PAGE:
June 6, 2014, D-Day, marks the 70th anniversary of the successful Allied Invasion of Normandy, France. The military operation, though costly in human life, marked a decisive turning point in World War II and signaled the beginning of the end for Hitler. The invasion was the “largest air, land, and sea operation undertaken before or since June 6, 1944,” according to the D-Day Memorial site. Indeed, the landing included over 5,000 ships, 11,000 airplanes, and over 150,000 service men.
Given the historical and cultural significance of D-Day, the event has rightly yielded a number of memorials and commemorative anniversary events all around the world. The D-Day Memorial site in Bedford, Virginia has put together a day that includes the laying of wreaths by D-Day units, veteran oral history stations, a USO show, and displays by living historians. Meanwhile the National World War II Museum in New Orleans will kick off the day with a 6 a.m. ceremony and moment of silence, followed by a ceremony and opportunity to board an authentic replica of an LCVP (landing craft vehicle, personnel).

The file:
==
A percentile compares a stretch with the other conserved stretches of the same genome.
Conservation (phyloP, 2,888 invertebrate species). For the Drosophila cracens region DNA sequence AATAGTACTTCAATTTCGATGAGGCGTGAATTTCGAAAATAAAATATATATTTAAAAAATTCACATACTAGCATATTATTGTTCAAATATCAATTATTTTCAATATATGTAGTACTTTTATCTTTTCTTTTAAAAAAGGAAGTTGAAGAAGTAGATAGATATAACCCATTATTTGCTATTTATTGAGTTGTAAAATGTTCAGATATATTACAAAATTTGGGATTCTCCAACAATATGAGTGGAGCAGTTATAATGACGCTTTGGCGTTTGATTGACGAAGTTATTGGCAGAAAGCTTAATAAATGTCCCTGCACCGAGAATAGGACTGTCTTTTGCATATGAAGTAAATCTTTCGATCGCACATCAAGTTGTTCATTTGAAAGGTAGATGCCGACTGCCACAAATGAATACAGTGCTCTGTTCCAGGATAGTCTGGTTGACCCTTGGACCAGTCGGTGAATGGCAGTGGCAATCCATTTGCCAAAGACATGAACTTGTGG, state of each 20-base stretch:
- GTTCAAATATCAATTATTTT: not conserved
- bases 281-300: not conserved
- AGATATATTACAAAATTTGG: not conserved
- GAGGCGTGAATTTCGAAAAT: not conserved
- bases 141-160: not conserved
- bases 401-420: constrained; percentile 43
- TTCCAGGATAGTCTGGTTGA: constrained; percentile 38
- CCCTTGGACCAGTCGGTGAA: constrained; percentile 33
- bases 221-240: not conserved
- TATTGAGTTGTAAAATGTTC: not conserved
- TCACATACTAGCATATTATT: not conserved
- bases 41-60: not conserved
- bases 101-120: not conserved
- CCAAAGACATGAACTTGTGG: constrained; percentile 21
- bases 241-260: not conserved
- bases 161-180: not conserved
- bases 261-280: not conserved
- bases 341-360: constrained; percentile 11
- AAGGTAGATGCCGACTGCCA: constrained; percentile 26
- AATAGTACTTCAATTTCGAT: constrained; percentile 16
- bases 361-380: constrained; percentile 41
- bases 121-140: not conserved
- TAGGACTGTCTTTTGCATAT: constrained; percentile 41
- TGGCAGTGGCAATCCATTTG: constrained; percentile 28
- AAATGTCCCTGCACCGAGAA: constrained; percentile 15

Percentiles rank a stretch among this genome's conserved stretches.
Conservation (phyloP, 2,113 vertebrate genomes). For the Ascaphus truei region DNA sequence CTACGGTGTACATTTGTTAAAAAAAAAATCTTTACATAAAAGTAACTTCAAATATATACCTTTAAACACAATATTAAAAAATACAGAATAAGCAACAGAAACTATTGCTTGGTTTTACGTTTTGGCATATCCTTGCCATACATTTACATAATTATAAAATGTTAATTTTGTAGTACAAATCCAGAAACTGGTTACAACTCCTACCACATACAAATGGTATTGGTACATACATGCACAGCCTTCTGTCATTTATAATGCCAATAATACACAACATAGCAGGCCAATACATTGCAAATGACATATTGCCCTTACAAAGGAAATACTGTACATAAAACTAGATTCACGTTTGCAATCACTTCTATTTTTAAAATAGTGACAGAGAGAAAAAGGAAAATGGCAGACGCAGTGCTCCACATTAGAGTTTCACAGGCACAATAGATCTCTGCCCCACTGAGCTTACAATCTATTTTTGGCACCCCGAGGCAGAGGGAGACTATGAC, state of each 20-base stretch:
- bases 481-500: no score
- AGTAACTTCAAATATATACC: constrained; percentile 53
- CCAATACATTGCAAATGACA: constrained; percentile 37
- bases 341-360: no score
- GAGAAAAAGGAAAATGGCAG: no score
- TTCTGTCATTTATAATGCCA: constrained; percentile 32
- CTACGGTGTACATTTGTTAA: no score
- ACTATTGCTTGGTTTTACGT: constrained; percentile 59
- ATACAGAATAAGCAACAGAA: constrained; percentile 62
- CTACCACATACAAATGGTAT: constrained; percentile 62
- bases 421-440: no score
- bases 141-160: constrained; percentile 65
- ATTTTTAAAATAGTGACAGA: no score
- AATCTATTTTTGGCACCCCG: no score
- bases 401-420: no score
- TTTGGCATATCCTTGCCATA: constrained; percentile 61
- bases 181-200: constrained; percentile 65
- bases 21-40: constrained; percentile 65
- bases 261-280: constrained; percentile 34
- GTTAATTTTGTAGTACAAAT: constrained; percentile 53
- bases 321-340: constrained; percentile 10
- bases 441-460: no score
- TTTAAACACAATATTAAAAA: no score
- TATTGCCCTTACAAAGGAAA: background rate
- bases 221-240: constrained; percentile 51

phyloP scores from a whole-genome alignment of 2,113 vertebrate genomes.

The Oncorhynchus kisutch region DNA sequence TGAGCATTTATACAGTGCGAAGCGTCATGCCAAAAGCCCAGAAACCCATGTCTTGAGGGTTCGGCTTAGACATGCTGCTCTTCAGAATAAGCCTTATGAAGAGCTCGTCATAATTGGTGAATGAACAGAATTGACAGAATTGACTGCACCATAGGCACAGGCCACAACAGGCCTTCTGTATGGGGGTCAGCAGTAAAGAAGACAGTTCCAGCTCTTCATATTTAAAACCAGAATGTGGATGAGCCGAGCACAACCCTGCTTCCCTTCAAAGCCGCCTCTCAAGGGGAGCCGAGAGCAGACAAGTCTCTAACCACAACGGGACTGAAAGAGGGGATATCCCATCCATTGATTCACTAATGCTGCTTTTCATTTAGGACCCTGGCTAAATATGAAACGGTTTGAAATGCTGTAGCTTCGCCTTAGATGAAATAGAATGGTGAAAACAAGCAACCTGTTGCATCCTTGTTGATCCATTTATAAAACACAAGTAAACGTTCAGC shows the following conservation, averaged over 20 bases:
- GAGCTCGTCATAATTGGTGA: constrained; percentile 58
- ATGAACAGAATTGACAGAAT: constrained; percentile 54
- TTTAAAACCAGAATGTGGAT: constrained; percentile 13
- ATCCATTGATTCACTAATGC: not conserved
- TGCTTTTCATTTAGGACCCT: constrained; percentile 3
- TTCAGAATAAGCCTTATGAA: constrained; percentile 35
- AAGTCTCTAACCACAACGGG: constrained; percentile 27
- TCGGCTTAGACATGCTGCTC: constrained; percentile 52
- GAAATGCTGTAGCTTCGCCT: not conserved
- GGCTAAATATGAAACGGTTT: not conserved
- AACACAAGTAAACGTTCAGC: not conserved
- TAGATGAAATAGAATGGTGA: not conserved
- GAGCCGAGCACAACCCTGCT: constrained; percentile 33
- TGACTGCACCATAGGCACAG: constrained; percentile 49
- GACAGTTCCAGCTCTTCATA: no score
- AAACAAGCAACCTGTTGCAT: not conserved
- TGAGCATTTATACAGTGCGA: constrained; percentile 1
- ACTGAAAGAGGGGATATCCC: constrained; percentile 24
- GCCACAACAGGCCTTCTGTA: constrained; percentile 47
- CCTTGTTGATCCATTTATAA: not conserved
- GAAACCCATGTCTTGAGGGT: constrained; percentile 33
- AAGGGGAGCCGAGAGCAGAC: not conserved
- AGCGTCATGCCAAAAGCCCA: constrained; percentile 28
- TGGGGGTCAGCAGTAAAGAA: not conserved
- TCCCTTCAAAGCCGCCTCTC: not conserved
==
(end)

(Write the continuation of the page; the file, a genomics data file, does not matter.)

The French have invited back a World War II-era Douglas C-47, currently housed at the National Warplane Museum in Geneseo, N.Y. , to France for the 70th-anniversary festivities and to (again) release paratroopers over the original jump zone at Sainte-Mere-Eglise, and Normandy’s many D-Day sites and museums will allow visitors to explore old army bunkers and wall defenses along the Utah, Omaha, Gold, Juno and Sword beaches.
Meanwhile, out on the open seas, Celebrity Cruises is helping commemorate the historic day with several shore excursions to the D-Day Beach and Memorial. One will take visitors to the Caen Memorial, a “Museum for Peace;” the American Cemetery of Coleville located near Omaha Beach in the village of Saint Laurent; and the Sainte Mere L’Eglise, famous for its church, which was damaged during the dislodging of German snipers from the belfry.